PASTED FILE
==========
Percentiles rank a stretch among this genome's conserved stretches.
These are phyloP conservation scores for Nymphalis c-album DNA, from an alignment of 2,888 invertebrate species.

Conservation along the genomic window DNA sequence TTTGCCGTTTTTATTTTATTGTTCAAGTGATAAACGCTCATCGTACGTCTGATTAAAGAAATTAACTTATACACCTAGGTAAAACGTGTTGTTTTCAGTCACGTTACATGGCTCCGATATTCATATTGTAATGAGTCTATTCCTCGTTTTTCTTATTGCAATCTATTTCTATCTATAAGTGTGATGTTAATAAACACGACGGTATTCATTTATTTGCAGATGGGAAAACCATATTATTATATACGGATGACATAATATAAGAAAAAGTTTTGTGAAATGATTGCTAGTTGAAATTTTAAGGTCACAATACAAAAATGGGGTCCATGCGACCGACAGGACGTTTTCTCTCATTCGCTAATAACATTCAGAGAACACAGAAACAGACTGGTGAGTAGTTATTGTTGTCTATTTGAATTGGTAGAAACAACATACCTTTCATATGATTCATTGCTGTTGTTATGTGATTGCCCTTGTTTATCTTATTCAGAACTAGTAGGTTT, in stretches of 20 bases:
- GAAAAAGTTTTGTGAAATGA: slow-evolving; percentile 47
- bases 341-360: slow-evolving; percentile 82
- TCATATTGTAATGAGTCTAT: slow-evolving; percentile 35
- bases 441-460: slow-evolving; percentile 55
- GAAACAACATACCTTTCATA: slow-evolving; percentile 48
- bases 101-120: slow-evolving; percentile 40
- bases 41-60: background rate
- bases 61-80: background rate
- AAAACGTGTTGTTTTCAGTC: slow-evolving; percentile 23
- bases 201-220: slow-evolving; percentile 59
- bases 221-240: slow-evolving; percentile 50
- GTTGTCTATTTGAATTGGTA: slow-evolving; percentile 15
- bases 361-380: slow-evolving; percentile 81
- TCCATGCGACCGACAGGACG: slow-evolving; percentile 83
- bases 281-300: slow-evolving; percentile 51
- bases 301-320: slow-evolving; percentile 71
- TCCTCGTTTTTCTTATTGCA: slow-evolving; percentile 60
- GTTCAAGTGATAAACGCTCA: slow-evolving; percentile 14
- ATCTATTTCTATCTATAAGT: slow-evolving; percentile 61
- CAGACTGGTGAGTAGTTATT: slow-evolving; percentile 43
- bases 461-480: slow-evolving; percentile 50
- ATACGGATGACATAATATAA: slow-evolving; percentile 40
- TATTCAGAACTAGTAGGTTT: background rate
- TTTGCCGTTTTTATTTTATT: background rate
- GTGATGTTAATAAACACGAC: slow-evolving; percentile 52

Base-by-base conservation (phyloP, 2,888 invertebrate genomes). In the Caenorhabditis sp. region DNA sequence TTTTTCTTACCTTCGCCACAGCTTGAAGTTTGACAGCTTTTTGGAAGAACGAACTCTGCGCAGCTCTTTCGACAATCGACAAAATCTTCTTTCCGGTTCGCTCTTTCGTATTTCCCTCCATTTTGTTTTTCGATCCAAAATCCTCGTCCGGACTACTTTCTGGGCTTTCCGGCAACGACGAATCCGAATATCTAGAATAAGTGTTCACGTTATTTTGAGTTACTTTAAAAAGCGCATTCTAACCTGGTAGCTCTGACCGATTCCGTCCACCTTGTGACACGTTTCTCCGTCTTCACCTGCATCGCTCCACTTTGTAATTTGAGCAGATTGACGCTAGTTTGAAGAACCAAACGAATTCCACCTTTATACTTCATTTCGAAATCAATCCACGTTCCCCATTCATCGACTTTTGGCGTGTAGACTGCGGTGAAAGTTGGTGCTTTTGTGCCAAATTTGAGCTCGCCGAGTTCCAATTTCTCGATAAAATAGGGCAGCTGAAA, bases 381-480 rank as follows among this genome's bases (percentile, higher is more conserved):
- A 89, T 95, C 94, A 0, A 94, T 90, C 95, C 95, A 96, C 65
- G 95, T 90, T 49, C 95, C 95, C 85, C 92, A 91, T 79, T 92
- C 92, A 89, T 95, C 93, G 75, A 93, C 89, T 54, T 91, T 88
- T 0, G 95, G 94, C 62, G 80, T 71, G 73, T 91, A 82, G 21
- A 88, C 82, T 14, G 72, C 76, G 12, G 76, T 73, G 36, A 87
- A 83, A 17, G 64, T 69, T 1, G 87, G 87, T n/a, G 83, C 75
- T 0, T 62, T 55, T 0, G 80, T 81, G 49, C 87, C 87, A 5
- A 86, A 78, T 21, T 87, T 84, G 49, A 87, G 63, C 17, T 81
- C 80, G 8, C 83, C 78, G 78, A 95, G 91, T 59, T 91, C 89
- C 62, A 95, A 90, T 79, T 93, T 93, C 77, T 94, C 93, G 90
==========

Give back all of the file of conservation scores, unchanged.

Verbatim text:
Percentiles rank a stretch among this genome's conserved stretches.
These are phyloP conservation scores for Nymphalis c-album DNA, from an alignment of 2,888 invertebrate species.

Conservation along the genomic window DNA sequence TTTGCCGTTTTTATTTTATTGTTCAAGTGATAAACGCTCATCGTACGTCTGATTAAAGAAATTAACTTATACACCTAGGTAAAACGTGTTGTTTTCAGTCACGTTACATGGCTCCGATATTCATATTGTAATGAGTCTATTCCTCGTTTTTCTTATTGCAATCTATTTCTATCTATAAGTGTGATGTTAATAAACACGACGGTATTCATTTATTTGCAGATGGGAAAACCATATTATTATATACGGATGACATAATATAAGAAAAAGTTTTGTGAAATGATTGCTAGTTGAAATTTTAAGGTCACAATACAAAAATGGGGTCCATGCGACCGACAGGACGTTTTCTCTCATTCGCTAATAACATTCAGAGAACACAGAAACAGACTGGTGAGTAGTTATTGTTGTCTATTTGAATTGGTAGAAACAACATACCTTTCATATGATTCATTGCTGTTGTTATGTGATTGCCCTTGTTTATCTTATTCAGAACTAGTAGGTTT, in stretches of 20 bases:
- GAAAAAGTTTTGTGAAATGA: slow-evolving; percentile 47
- bases 341-360: slow-evolving; percentile 82
- TCATATTGTAATGAGTCTAT: slow-evolving; percentile 35
- bases 441-460: slow-evolving; percentile 55
- GAAACAACATACCTTTCATA: slow-evolving; percentile 48
- bases 101-120: slow-evolving; percentile 40
- bases 41-60: background rate
- bases 61-80: background rate
- AAAACGTGTTGTTTTCAGTC: slow-evolving; percentile 23
- bases 201-220: slow-evolving; percentile 59
- bases 221-240: slow-evolving; percentile 50
- GTTGTCTATTTGAATTGGTA: slow-evolving; percentile 15
- bases 361-380: slow-evolving; percentile 81
- TCCATGCGACCGACAGGACG: slow-evolving; percentile 83
- bases 281-300: slow-evolving; percentile 51
- bases 301-320: slow-evolving; percentile 71
- TCCTCGTTTTTCTTATTGCA: slow-evolving; percentile 60
- GTTCAAGTGATAAACGCTCA: slow-evolving; percentile 14
- ATCTATTTCTATCTATAAGT: slow-evolving; percentile 61
- CAGACTGGTGAGTAGTTATT: slow-evolving; percentile 43
- bases 461-480: slow-evolving; percentile 50
- ATACGGATGACATAATATAA: slow-evolving; percentile 40
- TATTCAGAACTAGTAGGTTT: background rate
- TTTGCCGTTTTTATTTTATT: background rate
- GTGATGTTAATAAACACGAC: slow-evolving; percentile 52

Base-by-base conservation (phyloP, 2,888 invertebrate genomes). In the Caenorhabditis sp. region DNA sequence TTTTTCTTACCTTCGCCACAGCTTGAAGTTTGACAGCTTTTTGGAAGAACGAACTCTGCGCAGCTCTTTCGACAATCGACAAAATCTTCTTTCCGGTTCGCTCTTTCGTATTTCCCTCCATTTTGTTTTTCGATCCAAAATCCTCGTCCGGACTACTTTCTGGGCTTTCCGGCAACGACGAATCCGAATATCTAGAATAAGTGTTCACGTTATTTTGAGTTACTTTAAAAAGCGCATTCTAACCTGGTAGCTCTGACCGATTCCGTCCACCTTGTGACACGTTTCTCCGTCTTCACCTGCATCGCTCCACTTTGTAATTTGAGCAGATTGACGCTAGTTTGAAGAACCAAACGAATTCCACCTTTATACTTCATTTCGAAATCAATCCACGTTCCCCATTCATCGACTTTTGGCGTGTAGACTGCGGTGAAAGTTGGTGCTTTTGTGCCAAATTTGAGCTCGCCGAGTTCCAATTTCTCGATAAAATAGGGCAGCTGAAA, bases 381-480 rank as follows among this genome's bases (percentile, higher is more conserved):
- A 89, T 95, C 94, A 0, A 94, T 90, C 95, C 95, A 96, C 65
- G 95, T 90, T 49, C 95, C 95, C 85, C 92, A 91, T 79, T 92
- C 92, A 89, T 95, C 93, G 75, A 93, C 89, T 54, T 91, T 88
- T 0, G 95, G 94, C 62, G 80, T 71, G 73, T 91, A 82, G 21
- A 88, C 82, T 14, G 72, C 76, G 12, G 76, T 73, G 36, A 87
- A 83, A 17, G 64, T 69, T 1, G 87, G 87, T n/a, G 83, C 75
- T 0, T 62, T 55, T 0, G 80, T 81, G 49, C 87, C 87, A 5
- A 86, A 78, T 21, T 87, T 84, G 49, A 87, G 63, C 17, T 81
- C 80, G 8, C 83, C 78, G 78, A 95, G 91, T 59, T 91, C 89
- C 62, A 95, A 90, T 79, T 93, T 93, C 77, T 94, C 93, G 90